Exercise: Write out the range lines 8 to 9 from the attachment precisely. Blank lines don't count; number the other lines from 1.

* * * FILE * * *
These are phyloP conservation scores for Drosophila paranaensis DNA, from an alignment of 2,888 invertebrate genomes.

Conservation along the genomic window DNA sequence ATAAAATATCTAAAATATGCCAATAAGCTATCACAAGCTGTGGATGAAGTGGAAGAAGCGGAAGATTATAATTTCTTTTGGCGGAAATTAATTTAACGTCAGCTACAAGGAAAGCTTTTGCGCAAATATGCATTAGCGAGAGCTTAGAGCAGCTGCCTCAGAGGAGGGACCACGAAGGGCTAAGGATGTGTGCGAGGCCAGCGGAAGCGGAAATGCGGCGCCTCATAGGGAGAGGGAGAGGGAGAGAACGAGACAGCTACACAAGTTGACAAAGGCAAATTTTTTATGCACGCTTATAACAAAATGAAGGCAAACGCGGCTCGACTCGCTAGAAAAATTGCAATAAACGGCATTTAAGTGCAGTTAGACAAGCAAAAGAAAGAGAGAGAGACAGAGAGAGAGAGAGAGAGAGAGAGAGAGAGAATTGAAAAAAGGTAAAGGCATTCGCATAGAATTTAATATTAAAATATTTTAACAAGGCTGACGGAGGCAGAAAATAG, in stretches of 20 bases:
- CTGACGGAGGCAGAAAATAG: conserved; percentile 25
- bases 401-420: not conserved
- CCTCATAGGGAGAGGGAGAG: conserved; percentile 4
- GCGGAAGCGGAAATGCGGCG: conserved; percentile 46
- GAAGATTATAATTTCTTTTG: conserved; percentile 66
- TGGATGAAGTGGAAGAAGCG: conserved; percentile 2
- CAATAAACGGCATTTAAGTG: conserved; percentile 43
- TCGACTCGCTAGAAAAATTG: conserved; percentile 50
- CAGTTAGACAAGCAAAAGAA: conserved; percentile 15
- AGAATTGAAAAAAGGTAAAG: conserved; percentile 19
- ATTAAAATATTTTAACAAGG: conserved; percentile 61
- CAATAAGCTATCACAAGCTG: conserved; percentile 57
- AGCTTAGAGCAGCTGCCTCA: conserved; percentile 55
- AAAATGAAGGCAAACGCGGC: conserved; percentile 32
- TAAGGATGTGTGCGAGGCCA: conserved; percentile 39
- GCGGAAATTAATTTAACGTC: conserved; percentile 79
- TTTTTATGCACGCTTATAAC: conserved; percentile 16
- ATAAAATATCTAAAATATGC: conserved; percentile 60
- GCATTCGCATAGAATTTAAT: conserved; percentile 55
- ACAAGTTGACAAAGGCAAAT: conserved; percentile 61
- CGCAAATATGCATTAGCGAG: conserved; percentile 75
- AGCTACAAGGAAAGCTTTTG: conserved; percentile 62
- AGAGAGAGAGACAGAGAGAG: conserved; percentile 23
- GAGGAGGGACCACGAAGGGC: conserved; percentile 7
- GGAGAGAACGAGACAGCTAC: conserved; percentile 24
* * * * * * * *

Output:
- TGGATGAAGTGGAAGAAGCG: conserved; percentile 2
- CAATAAACGGCATTTAAGTG: conserved; percentile 43